Magda’s uncle lives in Dublin. His name is Zbyszek. We visit him in his tiny apartment, full of sailing gadgets. Uncle Ziggy leads us to the Glasnevin Cemetery, uses the biggest necropolis of Ireland. There you can learn the history of the Green Island. On the tombstones we see the names, after which Dublin streets, monuments and buildings are named. Beside the lush vegetation, there is a forest of Celtic crosses, and above them a round tower – a guardian of the shadows.
Then we go to the center of Dublin and cross the River Liffey. The architecture here is harsh, our attention is drown to colorful and stylish shop windows, restaurants and pubs. The rain reminds us that we’re hungry. We try Irish cuisine in the cramped but charming The Vintage Kitchen. The girls are delighted with seafood & squid spaghetti. Me and Ziggy chose the delicious venison „Shepherds” pie, served with vintage cheddar, fried parsnips and white garlic. That’s how you can enjoy your life.
It is not raining. We can continue exploring the city. Quarter past 11 Choral Eucharist at Saint Patrick’s Cathedral with the performance of the Gentelman or the Cathedral Choir. I don’t understand much. I hope it won’t be that bad at the English Matters course next. National Gallery of Ireland in the afternoon. A few outstanding paintings that I saw earlier on reproductions and a whole collection of Irish art I didn’t know before. The woman from the canvas of William John Leech „The Sunshade” catches my eye. If Ireland were to turn into a woman, it would be her.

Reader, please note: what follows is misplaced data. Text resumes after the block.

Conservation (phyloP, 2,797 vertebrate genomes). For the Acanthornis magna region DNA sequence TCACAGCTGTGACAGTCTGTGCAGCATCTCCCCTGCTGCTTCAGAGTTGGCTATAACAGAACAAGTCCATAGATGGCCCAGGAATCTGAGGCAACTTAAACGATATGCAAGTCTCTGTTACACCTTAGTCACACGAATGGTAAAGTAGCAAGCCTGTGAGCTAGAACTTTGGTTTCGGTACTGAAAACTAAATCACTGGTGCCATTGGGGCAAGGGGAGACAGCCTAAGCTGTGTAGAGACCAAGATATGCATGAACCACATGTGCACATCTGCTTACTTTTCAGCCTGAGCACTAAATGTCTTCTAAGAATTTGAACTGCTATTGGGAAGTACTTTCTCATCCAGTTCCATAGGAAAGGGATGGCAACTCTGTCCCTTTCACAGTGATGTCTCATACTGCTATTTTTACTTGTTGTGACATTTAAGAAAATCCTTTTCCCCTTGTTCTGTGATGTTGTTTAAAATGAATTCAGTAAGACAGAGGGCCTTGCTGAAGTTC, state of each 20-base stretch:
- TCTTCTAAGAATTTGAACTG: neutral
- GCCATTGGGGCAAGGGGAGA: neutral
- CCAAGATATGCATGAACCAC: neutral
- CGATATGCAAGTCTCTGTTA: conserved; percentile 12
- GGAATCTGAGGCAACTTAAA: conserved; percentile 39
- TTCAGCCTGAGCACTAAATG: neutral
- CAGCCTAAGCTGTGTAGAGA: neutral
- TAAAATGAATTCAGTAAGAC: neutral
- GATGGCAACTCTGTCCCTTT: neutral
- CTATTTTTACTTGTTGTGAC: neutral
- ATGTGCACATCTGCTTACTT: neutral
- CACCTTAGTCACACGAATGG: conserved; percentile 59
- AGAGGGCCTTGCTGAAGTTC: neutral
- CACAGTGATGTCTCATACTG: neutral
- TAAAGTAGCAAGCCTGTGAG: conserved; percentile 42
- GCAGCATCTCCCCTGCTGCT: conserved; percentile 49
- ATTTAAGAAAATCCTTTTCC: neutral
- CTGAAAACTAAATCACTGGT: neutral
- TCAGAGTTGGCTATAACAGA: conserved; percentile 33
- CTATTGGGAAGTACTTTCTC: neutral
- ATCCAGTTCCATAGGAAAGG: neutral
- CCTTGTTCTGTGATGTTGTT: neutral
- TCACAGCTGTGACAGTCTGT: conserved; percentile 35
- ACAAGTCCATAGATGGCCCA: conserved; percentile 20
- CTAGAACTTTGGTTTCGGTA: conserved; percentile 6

So let’s get started. The first meeting of course participants at the Grand Canal Hotel. There are teachers from France, Greece, Germany, Finland, Latvia, Poland, Spain and the majority from Italy. It will be interesting! The organizers seem to be nice. We get a set of textbooks and a pen, we get to know the history of Ireland and we get to know each other. Tomorrow we will be divided into groups. I hope they won’t separate me from Magda and Dorota.
I am the only Pole in the group. God, look after me!